[1 Apr 1960* – 1 Jul 1962], Eglin AF Aux Field #9 (Hurlburt Field), FL. Description: Azure, on a pile issuing from sinister base, Or between in chief a line of three mullets diminishing to dexter Argent fimbriated dark blue and in base an atomic symbol of four orbits of the last voided of the third; a missile bendwise Gules garnished of the fourth (nose band, wing tips, and lower fuselage), all within a diminutive border of the third. Significance: Our emblem is symbolic of the wing’s ability to employ defense missiles in either training or combat situations. The stars, diminishing in size, denote a long-range capacity. The nuclear symbol represents atomic warhead capability and symbolizes a constant quest for weapon and training improvement through science. The AF colors, ultramarine blue and golden yellow, indicate the wing is a unit of the USAF. The national colors, red, white, and blue, reflect the patriotism of our men. Approved: 31 March 1959 Commentary: After being training by Boeing, instructors in this wing developed and conducted the BOMARC training program, preparing missileers for duty at the BOMARC missile squadrons from the East Coast through the upper Midwest and Canada. The organization was transferred from ADC to TAC on 1 July 1962. *NOTE: This wing was organized on 15 January 1958 as the 4751st Air Defense Missile Wing, but in 1960 that designation was changed to 4751st Air Defense Wing (Missile), as seen on this patch. Patches with the original designation have not been seen.
The BOMARC squadrons were supported by the usual array of munitions, maintenance, security, supply, transportation, and medical organizations, located at the nearby support base, usually only a few miles from the missile launch complex. Most of the support squadrons were under Combat Support Groups or Air Base Groups. Not all such units had official emblems, and even fewer had patches. This album contains those that are known.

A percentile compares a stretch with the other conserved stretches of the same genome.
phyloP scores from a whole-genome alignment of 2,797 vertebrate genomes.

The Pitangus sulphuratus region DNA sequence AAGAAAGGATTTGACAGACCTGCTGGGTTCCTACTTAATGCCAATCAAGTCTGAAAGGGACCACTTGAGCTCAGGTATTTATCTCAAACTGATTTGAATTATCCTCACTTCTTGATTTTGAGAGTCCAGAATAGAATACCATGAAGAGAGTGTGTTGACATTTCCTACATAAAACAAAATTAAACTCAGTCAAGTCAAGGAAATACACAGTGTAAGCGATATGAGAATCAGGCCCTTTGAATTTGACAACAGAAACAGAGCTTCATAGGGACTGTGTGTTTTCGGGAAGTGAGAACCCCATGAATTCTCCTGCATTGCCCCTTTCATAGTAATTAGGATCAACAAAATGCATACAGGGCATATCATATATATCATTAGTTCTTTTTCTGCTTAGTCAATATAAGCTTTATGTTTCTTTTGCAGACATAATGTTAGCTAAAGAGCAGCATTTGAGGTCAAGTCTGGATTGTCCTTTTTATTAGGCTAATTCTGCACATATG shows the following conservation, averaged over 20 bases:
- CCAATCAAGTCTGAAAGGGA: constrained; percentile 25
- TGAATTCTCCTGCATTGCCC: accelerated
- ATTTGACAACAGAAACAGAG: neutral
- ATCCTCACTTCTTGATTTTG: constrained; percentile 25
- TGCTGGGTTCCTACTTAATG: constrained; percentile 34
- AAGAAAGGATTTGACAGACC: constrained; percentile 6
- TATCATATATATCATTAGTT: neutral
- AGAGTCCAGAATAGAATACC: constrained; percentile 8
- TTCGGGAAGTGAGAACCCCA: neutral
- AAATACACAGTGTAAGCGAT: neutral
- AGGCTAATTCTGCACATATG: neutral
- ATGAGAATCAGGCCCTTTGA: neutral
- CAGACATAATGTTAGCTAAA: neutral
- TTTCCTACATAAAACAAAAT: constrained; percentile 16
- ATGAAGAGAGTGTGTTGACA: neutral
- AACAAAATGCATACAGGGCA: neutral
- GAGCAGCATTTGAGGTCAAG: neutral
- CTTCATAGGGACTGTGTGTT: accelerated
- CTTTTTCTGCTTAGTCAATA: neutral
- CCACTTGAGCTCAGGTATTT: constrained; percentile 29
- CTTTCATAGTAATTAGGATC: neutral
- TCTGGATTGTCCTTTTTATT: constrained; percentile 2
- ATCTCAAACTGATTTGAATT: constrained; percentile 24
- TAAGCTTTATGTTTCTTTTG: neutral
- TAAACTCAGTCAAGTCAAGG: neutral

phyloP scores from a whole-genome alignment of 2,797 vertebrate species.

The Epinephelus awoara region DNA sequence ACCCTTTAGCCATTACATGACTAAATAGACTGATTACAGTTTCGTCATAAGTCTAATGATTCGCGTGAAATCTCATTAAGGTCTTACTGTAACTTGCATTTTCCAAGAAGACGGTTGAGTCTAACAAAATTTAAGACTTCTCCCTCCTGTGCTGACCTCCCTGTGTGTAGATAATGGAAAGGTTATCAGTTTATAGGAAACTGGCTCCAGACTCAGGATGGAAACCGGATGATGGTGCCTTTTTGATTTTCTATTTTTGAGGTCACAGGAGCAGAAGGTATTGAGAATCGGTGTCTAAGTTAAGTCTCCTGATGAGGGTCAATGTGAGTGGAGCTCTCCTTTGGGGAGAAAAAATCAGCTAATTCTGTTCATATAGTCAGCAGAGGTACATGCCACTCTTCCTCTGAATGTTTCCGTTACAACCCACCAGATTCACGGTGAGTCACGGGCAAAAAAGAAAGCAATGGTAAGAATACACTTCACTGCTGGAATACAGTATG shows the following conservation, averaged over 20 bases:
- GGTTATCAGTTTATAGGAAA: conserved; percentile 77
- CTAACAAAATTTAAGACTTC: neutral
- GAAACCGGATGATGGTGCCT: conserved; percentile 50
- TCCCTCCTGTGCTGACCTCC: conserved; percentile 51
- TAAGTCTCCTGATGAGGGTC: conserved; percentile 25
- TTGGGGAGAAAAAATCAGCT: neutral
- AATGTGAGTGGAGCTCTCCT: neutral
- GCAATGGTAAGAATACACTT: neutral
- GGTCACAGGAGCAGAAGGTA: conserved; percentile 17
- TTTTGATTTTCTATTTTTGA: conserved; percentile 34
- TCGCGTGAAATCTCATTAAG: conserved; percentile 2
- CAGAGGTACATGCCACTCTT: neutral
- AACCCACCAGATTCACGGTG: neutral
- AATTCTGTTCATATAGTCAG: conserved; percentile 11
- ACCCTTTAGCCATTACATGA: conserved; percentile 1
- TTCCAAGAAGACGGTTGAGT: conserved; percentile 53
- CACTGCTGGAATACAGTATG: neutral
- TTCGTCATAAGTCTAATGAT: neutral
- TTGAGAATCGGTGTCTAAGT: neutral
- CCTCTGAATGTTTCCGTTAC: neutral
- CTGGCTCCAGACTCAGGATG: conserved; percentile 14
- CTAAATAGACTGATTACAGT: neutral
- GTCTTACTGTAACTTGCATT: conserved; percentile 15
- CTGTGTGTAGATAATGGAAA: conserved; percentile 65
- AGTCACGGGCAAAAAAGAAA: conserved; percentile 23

ADC’s initial plans called for some 52 BOMARC sites around the U.S., each equipped with 120 missiles (6,240 missiles total), but as defense budgets decreased during the 1950s, the number of sites dropped substantially. Ongoing development and reliability problems didn’t help, nor did Congressional debate over the missile’s usefulness and necessity. In June 1959, the Air Force authorized 16 BOMARC sites with 56 missiles each; the initial five would get the IM-99A with the remainder getting the IM-99B. However, in March 1960, HQ USAF cut deployment to just eight sites in the United States and two in Canada. The first USAF operational BOMARC unit was the 46th Air Defense Missile Squadron (ADMS), activated and organized in early 1959. The 46 ADMS was assigned to the New York Air Defense Sector at McGuire AFB, NJ. The four-month training program, under the 4751 ADW, used technicians acting as instructors. Training included missile maintenance, SAGE operations, and launch procedures, including the launch of an unarmed missile at Eglin’s Santa Rosa Island facility. In September 1959, the squadron assembled at their permanent station, the BOMARC site near McGuire AFB, and trained for operational readiness. The first BOMARC-A missiles were delivered to McGuire on 19 September 1959, and the BOMARC squadron near Kincheloe AFB received the first BOMARC-B missiles. While several of the squadrons replicated earlier fighter interceptor unit numbers, all BOMARC units were new organizations with no previous historical counterpart, meaning there were no “lineage and honors” to inherit, so each unit got a newly created emblem.